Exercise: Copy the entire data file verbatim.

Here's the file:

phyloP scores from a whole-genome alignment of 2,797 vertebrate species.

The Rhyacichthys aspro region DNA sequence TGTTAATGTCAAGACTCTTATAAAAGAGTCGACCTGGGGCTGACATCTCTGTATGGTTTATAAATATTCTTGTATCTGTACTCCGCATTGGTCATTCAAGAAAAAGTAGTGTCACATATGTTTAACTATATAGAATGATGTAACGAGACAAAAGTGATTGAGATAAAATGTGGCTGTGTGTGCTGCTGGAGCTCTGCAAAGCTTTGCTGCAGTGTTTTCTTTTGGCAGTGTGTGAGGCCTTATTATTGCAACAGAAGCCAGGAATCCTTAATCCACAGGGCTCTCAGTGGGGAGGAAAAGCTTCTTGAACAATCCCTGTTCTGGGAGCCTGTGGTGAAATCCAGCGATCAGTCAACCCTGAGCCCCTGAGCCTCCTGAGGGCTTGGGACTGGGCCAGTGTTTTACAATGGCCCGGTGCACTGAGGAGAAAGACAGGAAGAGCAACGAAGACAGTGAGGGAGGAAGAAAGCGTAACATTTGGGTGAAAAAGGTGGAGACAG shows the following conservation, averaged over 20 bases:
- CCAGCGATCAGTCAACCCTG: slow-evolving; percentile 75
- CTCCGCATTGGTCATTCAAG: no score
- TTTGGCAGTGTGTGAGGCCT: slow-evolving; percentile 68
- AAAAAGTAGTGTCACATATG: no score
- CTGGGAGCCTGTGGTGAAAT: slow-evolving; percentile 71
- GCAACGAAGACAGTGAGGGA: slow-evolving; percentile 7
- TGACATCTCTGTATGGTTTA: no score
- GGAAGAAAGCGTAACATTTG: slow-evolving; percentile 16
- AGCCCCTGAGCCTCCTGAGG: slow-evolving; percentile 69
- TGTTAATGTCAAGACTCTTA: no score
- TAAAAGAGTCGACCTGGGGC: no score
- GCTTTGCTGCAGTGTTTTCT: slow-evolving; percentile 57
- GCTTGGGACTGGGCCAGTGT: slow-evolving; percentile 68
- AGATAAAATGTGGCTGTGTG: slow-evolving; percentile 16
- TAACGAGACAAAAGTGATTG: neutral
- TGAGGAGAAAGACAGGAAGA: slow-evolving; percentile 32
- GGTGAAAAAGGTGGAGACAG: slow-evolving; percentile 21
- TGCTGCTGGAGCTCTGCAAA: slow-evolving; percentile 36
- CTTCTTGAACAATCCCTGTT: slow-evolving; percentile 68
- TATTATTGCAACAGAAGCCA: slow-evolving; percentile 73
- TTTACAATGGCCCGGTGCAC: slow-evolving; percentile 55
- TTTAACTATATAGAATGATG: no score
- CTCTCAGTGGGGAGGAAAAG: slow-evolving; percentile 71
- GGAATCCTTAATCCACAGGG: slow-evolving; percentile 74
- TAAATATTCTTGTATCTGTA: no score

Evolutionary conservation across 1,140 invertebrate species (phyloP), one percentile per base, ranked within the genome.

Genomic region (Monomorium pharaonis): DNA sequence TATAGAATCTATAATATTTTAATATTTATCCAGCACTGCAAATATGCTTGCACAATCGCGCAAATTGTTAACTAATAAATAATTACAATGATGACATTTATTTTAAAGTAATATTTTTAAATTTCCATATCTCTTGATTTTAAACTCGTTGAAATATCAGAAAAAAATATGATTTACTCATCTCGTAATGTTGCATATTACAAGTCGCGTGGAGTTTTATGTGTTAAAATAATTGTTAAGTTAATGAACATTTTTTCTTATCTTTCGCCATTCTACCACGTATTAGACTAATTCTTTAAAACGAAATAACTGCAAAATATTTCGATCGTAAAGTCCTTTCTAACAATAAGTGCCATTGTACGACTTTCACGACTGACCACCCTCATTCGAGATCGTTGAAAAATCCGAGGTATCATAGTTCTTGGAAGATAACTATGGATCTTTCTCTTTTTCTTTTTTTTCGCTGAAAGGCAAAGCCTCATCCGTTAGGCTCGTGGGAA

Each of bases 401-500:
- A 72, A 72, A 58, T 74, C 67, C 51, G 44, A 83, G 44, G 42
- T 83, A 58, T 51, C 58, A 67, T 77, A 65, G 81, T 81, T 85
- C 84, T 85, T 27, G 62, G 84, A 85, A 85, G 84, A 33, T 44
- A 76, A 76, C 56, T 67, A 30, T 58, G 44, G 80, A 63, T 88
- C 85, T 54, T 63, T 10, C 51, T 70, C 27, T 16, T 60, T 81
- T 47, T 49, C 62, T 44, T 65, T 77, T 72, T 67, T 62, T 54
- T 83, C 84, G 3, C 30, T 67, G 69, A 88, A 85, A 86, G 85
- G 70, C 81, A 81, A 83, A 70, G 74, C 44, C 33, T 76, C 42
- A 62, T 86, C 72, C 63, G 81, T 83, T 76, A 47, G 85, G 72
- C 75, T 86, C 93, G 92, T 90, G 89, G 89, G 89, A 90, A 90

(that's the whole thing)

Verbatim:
phyloP scores from a whole-genome alignment of 2,797 vertebrate species.

The Rhyacichthys aspro region DNA sequence TGTTAATGTCAAGACTCTTATAAAAGAGTCGACCTGGGGCTGACATCTCTGTATGGTTTATAAATATTCTTGTATCTGTACTCCGCATTGGTCATTCAAGAAAAAGTAGTGTCACATATGTTTAACTATATAGAATGATGTAACGAGACAAAAGTGATTGAGATAAAATGTGGCTGTGTGTGCTGCTGGAGCTCTGCAAAGCTTTGCTGCAGTGTTTTCTTTTGGCAGTGTGTGAGGCCTTATTATTGCAACAGAAGCCAGGAATCCTTAATCCACAGGGCTCTCAGTGGGGAGGAAAAGCTTCTTGAACAATCCCTGTTCTGGGAGCCTGTGGTGAAATCCAGCGATCAGTCAACCCTGAGCCCCTGAGCCTCCTGAGGGCTTGGGACTGGGCCAGTGTTTTACAATGGCCCGGTGCACTGAGGAGAAAGACAGGAAGAGCAACGAAGACAGTGAGGGAGGAAGAAAGCGTAACATTTGGGTGAAAAAGGTGGAGACAG shows the following conservation, averaged over 20 bases:
- CCAGCGATCAGTCAACCCTG: slow-evolving; percentile 75
- CTCCGCATTGGTCATTCAAG: no score
- TTTGGCAGTGTGTGAGGCCT: slow-evolving; percentile 68
- AAAAAGTAGTGTCACATATG: no score
- CTGGGAGCCTGTGGTGAAAT: slow-evolving; percentile 71
- GCAACGAAGACAGTGAGGGA: slow-evolving; percentile 7
- TGACATCTCTGTATGGTTTA: no score
- GGAAGAAAGCGTAACATTTG: slow-evolving; percentile 16
- AGCCCCTGAGCCTCCTGAGG: slow-evolving; percentile 69
- TGTTAATGTCAAGACTCTTA: no score
- TAAAAGAGTCGACCTGGGGC: no score
- GCTTTGCTGCAGTGTTTTCT: slow-evolving; percentile 57
- GCTTGGGACTGGGCCAGTGT: slow-evolving; percentile 68
- AGATAAAATGTGGCTGTGTG: slow-evolving; percentile 16
- TAACGAGACAAAAGTGATTG: neutral
- TGAGGAGAAAGACAGGAAGA: slow-evolving; percentile 32
- GGTGAAAAAGGTGGAGACAG: slow-evolving; percentile 21
- TGCTGCTGGAGCTCTGCAAA: slow-evolving; percentile 36
- CTTCTTGAACAATCCCTGTT: slow-evolving; percentile 68
- TATTATTGCAACAGAAGCCA: slow-evolving; percentile 73
- TTTACAATGGCCCGGTGCAC: slow-evolving; percentile 55
- TTTAACTATATAGAATGATG: no score
- CTCTCAGTGGGGAGGAAAAG: slow-evolving; percentile 71
- GGAATCCTTAATCCACAGGG: slow-evolving; percentile 74
- TAAATATTCTTGTATCTGTA: no score

Evolutionary conservation across 1,140 invertebrate species (phyloP), one percentile per base, ranked within the genome.

Genomic region (Monomorium pharaonis): DNA sequence TATAGAATCTATAATATTTTAATATTTATCCAGCACTGCAAATATGCTTGCACAATCGCGCAAATTGTTAACTAATAAATAATTACAATGATGACATTTATTTTAAAGTAATATTTTTAAATTTCCATATCTCTTGATTTTAAACTCGTTGAAATATCAGAAAAAAATATGATTTACTCATCTCGTAATGTTGCATATTACAAGTCGCGTGGAGTTTTATGTGTTAAAATAATTGTTAAGTTAATGAACATTTTTTCTTATCTTTCGCCATTCTACCACGTATTAGACTAATTCTTTAAAACGAAATAACTGCAAAATATTTCGATCGTAAAGTCCTTTCTAACAATAAGTGCCATTGTACGACTTTCACGACTGACCACCCTCATTCGAGATCGTTGAAAAATCCGAGGTATCATAGTTCTTGGAAGATAACTATGGATCTTTCTCTTTTTCTTTTTTTTCGCTGAAAGGCAAAGCCTCATCCGTTAGGCTCGTGGGAA

Each of bases 401-500:
- A 72, A 72, A 58, T 74, C 67, C 51, G 44, A 83, G 44, G 42
- T 83, A 58, T 51, C 58, A 67, T 77, A 65, G 81, T 81, T 85
- C 84, T 85, T 27, G 62, G 84, A 85, A 85, G 84, A 33, T 44
- A 76, A 76, C 56, T 67, A 30, T 58, G 44, G 80, A 63, T 88
- C 85, T 54, T 63, T 10, C 51, T 70, C 27, T 16, T 60, T 81
- T 47, T 49, C 62, T 44, T 65, T 77, T 72, T 67, T 62, T 54
- T 83, C 84, G 3, C 30, T 67, G 69, A 88, A 85, A 86, G 85
- G 70, C 81, A 81, A 83, A 70, G 74, C 44, C 33, T 76, C 42
- A 62, T 86, C 72, C 63, G 81, T 83, T 76, A 47, G 85, G 72
- C 75, T 86, C 93, G 92, T 90, G 89, G 89, G 89, A 90, A 90